They're going on a bear hunt and they're not scared.
In fact, it's quite the opposite really.
In the windows of homes, caravans and cars around Northland, teddy bears and their fellow stuffed friends have been waiting for excited children to spot them on their walks around the neighbourhood.
• Covid 19 coronavirus: Lockdown 'not enough', top professor tells Govt video conference
• Coronavirus Covid 19: 58 new cases today - total in NZ now 647
• Covid 19 coronavirus: 'Generations' of Kiwis to pay for economic recovery, says Finance Minister Grant Robertson; Government recruits shopping spies
• Covid 19 coronavirus: Air New Zealand slashes jobs, Greg Foran lays it on the line
It is an isolation game which has taken the region - and country - by storm. Teddy bears and other soft toys are placed where they can be spotted by the public, and children who are going for strolls with their parents keep their eyes peeled for them.
Whangārei mum Erika Ford said the activity has kept her two boys - 4 and 6 - entertained.
She saw the bear hunt idea on Facebook and thought it was great but wanted to make sure there were bears her boys could spot before heading out for a walk.
So she posted on the Tutukaka Coast Facebook group asking locals to pop bears in their windows.
"The Ngunguru community have been amazing. There's so many who have participated and it's become our daily morning routine to go on a bear hunt so that's really cool.
"I didn't think it would maintain its excitement but it certainly has. They're now looking to see if bears have changed position. So it's very cool."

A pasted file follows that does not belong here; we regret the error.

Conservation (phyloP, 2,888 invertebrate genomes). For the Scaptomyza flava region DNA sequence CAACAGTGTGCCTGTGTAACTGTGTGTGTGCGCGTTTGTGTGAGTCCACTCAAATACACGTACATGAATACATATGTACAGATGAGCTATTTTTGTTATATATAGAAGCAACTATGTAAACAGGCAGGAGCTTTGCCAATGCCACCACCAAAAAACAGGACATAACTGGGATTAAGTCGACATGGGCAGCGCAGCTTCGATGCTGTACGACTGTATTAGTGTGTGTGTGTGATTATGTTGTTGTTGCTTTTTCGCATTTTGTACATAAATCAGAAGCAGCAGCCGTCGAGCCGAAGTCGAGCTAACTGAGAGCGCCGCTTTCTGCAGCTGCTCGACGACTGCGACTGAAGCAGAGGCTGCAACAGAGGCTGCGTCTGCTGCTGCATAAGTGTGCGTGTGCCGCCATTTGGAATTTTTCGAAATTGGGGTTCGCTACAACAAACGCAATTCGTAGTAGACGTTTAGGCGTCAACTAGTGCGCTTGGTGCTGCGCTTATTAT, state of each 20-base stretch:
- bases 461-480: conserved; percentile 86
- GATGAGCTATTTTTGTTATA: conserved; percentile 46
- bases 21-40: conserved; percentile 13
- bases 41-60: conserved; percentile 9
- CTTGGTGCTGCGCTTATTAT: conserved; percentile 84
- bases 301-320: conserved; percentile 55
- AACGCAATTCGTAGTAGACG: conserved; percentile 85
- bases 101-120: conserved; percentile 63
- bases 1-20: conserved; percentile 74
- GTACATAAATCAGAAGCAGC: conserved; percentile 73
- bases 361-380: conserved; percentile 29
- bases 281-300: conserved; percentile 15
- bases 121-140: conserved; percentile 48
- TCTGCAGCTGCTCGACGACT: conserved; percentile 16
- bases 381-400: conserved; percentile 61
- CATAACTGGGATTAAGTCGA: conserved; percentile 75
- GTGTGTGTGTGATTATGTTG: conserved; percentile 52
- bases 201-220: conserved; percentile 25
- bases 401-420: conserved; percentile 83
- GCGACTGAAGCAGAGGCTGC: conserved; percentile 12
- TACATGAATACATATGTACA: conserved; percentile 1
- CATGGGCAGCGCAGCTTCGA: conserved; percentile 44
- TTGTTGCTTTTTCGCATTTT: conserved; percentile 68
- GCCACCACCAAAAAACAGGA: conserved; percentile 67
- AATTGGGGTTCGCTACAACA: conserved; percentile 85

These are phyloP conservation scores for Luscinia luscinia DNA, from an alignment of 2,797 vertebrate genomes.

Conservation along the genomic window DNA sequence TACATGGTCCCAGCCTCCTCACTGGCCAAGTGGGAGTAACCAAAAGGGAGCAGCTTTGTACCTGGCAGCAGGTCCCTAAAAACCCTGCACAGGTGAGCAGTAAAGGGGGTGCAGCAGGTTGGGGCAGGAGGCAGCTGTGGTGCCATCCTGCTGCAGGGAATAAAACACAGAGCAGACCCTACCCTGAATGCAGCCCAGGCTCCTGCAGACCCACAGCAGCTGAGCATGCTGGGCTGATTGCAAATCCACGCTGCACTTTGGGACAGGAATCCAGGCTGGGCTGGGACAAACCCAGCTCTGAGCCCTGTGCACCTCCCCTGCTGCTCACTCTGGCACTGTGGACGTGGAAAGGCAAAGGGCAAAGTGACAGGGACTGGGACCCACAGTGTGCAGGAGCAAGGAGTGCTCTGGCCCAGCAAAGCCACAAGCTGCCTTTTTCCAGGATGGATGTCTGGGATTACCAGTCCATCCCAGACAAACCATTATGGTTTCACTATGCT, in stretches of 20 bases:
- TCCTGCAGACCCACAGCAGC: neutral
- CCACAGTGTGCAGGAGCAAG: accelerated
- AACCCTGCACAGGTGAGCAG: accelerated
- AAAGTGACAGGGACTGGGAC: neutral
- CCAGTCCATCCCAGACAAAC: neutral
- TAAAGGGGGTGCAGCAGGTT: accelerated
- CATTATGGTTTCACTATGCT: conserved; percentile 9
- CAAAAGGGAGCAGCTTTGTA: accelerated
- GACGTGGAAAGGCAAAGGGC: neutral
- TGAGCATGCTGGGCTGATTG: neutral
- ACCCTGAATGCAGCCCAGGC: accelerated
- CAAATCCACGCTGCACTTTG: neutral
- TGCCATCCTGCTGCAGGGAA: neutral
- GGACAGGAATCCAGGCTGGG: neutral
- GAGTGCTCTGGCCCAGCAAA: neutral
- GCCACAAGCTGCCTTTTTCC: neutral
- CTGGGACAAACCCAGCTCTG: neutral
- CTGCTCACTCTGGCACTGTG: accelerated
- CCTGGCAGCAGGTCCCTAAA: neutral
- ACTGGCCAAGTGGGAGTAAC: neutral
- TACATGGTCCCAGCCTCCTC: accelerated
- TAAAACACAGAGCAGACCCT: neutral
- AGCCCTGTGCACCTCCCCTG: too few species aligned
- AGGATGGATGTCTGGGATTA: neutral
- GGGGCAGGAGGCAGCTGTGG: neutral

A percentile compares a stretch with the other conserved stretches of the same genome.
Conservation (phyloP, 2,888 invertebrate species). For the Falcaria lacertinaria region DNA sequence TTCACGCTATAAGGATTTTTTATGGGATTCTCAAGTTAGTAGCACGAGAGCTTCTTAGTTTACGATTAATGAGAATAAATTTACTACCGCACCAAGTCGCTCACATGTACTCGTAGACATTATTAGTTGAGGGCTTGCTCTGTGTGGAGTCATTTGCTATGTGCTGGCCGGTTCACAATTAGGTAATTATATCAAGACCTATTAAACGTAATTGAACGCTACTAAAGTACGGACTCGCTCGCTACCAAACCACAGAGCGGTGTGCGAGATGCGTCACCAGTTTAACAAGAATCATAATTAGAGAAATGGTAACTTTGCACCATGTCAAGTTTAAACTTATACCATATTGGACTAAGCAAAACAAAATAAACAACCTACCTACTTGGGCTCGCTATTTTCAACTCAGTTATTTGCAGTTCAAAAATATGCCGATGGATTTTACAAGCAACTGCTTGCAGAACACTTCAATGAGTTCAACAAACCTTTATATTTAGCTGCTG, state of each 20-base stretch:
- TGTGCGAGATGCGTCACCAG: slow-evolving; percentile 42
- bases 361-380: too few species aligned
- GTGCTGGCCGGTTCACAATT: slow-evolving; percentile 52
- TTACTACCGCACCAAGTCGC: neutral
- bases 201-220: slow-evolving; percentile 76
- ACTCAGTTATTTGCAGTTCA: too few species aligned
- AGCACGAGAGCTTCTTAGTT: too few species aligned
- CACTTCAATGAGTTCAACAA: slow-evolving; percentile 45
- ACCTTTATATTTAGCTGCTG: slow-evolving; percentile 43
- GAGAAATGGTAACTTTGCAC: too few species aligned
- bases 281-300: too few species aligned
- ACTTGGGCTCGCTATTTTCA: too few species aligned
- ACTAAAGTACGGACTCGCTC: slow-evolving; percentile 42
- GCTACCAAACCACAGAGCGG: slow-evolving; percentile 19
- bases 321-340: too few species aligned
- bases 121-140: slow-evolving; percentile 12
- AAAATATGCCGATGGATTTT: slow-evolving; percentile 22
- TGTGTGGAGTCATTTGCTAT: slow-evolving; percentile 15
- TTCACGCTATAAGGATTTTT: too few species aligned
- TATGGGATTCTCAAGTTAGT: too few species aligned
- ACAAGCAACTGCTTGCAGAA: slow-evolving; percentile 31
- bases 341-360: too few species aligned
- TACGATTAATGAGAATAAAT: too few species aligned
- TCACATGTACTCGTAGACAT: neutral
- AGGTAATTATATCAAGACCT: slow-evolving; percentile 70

Fellow Ngunguru mum Tia Lord spotted the post and thought it was a cool idea so got her kids - aged 6 and 9 - to put their toys in the windows.
"The kids got right into it and were coming up with funny ways to put the teddies in the windows to get noticed.
"I think it's important to do things like this to keep people connected even though they can't be close together."
Meanwhile, two 4m tall hay bale bears in Waipū - made by Stephanie Coc-Kroft and Tony Connell - have captured the attention of passers by.
Connell said he hadn't even heard of the bear hunt, he just made them for "a bit of a laugh" for Waipū.
"I've seen pictures of them made in the States and I've always wanted to make them. I've got nothing to do now so me and Steph made them."
He and Coc-Kroft started working on them on Saturday and were finished within a couple of hours.
He didn't expect the bears to be as popular as they have been.
"If it makes people happy with what's going on at the moment it'd be pretty cool," he said.
■ Send us pictures of your teddy bears and from around your neighbourhood email to: email@example.com